I tend to be fairly obsessive when I set my mind to accomplishing something. As of late, I’ve been fixated on the pursuit of healthier living. As an encouragement, Alex bought me a Fitbit, which I’d decided I could not live without after briefly reading something about someone with miraculous, life-changing results. Nothing motivates me more than a shiny new toy to wear around my wrist like a bald eagle’s tracking cuff.
I synced it up before bed so I could take advantage of it’s sleep tracking and vibrating alarm clock features. My sister-in-law summed it up perfectly:
“It vibrates? that’s worth every penny.”
By mid-day the Fitbit had successfully told me several things I already knew about myself:
1. I have the most horrid of sleep patterns— I can spend 6 hours in bed but only sleep for 3 ½ of those, waking at least 7 times throughout the night.
2. I only take about 27 steps between 8AM and 5PM.
Regardless, the Fitbit was already working it’s motivational magic by yesterday– I’d gone to the gym and consumed all manner of high fiber foods throughout the day. I was super proud of myself, but there was one little problem: None of it made any sense.
The meltdown came at 6PM when I sat down to examine all its graphs and gauges. For someone who is not so great with the maths, a visual is usually perfect. This time, not so much.
“But why does it want me to eat 800 more calories? It wants me to gain weight.”
Alex looked over my shoulder.
“Well you still have to eat dinner, that’ll even it out.”
I’d already plugged in all my food for the entire day, but Alex was unconvinced, remaining faithful to the Fitbit. I read aloud the caloric information for every morsel of food I’d put in my mouth. He added them on his phone’s calculator.
“Okay, you’ve had 1400 calories,” he said.
“But it wants me to eat 800 more!”
I began adding random food, living out a binging fantasy to wrack the numbers up. The screen refreshed.
“You have gone over your calorie goals for the day and must exercise more.”
“Oh my God, what is happening!”
An hour had passed and we were no closer to understanding any of it.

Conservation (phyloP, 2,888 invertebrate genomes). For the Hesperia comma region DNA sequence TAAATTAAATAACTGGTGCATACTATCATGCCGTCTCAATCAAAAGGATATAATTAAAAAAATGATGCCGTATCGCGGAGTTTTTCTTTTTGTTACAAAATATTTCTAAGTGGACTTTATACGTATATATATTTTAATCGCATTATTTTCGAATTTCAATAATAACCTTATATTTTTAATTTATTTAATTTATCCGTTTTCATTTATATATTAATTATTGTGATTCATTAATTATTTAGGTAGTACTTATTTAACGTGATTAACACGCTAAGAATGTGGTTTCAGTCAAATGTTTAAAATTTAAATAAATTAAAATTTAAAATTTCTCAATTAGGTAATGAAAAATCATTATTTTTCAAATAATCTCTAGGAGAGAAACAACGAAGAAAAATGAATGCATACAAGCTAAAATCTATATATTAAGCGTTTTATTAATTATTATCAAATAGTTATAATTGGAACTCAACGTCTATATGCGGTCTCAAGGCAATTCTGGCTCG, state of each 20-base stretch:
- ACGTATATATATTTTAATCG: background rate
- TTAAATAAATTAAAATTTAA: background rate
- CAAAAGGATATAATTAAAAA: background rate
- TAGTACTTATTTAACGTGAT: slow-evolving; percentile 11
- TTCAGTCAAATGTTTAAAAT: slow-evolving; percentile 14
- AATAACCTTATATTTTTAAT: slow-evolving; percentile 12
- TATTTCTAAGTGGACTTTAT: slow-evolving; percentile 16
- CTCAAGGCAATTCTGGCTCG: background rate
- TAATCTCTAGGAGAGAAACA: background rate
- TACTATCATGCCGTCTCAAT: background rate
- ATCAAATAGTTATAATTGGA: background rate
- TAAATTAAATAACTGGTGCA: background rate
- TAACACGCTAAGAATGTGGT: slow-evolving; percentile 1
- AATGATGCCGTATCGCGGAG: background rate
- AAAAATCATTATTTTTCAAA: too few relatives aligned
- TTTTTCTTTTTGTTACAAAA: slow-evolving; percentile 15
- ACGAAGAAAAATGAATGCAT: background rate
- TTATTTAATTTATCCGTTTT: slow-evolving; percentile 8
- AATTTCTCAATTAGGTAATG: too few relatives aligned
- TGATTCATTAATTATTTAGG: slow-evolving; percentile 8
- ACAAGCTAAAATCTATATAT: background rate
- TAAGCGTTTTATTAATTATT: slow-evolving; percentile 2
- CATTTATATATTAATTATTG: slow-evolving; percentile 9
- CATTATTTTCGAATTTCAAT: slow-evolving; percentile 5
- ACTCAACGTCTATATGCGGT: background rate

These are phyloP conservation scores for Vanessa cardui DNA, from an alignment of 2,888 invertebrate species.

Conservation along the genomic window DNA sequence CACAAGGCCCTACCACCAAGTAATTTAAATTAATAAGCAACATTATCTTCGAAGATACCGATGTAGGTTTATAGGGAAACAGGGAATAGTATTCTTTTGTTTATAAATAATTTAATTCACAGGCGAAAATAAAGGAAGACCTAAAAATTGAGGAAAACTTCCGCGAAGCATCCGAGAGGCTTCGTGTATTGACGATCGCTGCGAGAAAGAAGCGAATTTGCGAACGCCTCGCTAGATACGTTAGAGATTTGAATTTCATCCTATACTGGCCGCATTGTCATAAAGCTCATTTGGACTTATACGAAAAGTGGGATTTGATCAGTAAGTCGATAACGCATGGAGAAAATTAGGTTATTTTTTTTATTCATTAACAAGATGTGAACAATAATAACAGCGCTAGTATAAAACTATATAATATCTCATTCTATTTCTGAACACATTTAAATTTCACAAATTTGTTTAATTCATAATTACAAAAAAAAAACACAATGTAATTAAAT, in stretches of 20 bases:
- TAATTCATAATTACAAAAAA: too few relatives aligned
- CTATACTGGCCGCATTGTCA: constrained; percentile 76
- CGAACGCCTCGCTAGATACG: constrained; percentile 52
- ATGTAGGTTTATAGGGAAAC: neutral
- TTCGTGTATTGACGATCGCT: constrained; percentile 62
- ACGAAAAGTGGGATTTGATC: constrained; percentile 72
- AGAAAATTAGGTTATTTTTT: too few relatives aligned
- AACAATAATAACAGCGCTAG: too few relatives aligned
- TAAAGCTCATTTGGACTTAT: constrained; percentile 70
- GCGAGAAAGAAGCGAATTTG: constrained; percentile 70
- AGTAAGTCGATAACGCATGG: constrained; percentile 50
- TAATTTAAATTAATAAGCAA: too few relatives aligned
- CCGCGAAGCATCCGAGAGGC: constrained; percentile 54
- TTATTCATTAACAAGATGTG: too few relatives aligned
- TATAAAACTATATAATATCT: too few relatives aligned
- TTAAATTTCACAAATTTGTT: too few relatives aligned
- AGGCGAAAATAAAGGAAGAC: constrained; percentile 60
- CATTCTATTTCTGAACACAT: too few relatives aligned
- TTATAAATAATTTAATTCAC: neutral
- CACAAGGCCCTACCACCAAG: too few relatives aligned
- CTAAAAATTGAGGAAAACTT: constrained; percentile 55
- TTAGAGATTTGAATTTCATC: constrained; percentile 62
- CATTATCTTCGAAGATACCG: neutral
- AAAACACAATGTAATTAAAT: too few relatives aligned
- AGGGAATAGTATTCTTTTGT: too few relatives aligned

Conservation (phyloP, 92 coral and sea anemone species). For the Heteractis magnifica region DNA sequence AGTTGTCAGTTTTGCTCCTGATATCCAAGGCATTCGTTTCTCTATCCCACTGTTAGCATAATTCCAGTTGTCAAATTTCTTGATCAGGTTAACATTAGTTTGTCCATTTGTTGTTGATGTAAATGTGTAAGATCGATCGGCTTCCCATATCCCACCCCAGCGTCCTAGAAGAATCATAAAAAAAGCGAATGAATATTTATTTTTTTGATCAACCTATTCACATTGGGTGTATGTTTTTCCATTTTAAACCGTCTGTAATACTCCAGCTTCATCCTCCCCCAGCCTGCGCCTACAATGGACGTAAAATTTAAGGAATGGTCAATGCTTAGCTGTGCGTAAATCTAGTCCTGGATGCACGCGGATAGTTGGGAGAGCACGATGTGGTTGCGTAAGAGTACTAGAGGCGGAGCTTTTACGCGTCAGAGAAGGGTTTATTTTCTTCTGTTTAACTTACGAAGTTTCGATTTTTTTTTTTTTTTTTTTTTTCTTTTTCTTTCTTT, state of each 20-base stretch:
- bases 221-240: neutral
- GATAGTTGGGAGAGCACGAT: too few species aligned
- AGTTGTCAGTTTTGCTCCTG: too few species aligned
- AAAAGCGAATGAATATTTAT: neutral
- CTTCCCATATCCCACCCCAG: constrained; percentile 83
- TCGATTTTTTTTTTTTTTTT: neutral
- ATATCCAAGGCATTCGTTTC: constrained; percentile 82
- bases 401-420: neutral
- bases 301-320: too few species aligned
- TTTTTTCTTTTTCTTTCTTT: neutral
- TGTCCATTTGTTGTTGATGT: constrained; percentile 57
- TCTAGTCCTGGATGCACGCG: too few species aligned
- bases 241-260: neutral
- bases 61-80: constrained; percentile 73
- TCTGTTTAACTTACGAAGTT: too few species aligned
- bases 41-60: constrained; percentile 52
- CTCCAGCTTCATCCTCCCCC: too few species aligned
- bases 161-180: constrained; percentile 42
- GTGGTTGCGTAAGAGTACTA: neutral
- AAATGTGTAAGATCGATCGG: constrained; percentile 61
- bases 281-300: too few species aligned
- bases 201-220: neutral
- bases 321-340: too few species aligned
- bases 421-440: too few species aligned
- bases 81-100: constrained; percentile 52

“Can’t you just ask your facebook friends how it works?”
“No,” I said, “I can’t let people know how stupid I am.”
I clicked the ‘HELP’ icon at the top of the screen and skimmed through a few articles. It appeared my goals weren’t set aggressively enough. All I had to do was go to “Calories In and Out” then click “Goals” and set it to “Aggressive.”
This would have been helpful if I knew where to find “Calories In and Out.”
“I could’ve sworn I saw it a second ago.”
“Click that other tab.”
“…You know nothing, Alex.”
My relationship with the Fitbit and with Alex was on the rocks. I clicked back to ‘HELP’ and read another article which told me to click a “gear” icon in the top right of the screen. I could actually find this but when I clicked it there was no “Goal” option.
I fell on the ground, moaning and secretly hoping I was burning extra calories.
Abandoning the useless ‘HELP’ section, Alex blindly googled our problem and found a forum with simple instructions. All we had to do was go to “Calories” and click on the “Little Grey Arrow” at the Bottom Left and then Scroll Down past “Summary” and Hit “Modify” and then “Expand” and then Find the “gear” icon and hit “Edit.”
I spent ten minutes clicking back and forth between those two screens, walking myself through the process. Meanwhile my oven’s timer was beeping in the kitchen, alerting me that my uber healthy dinner was ready.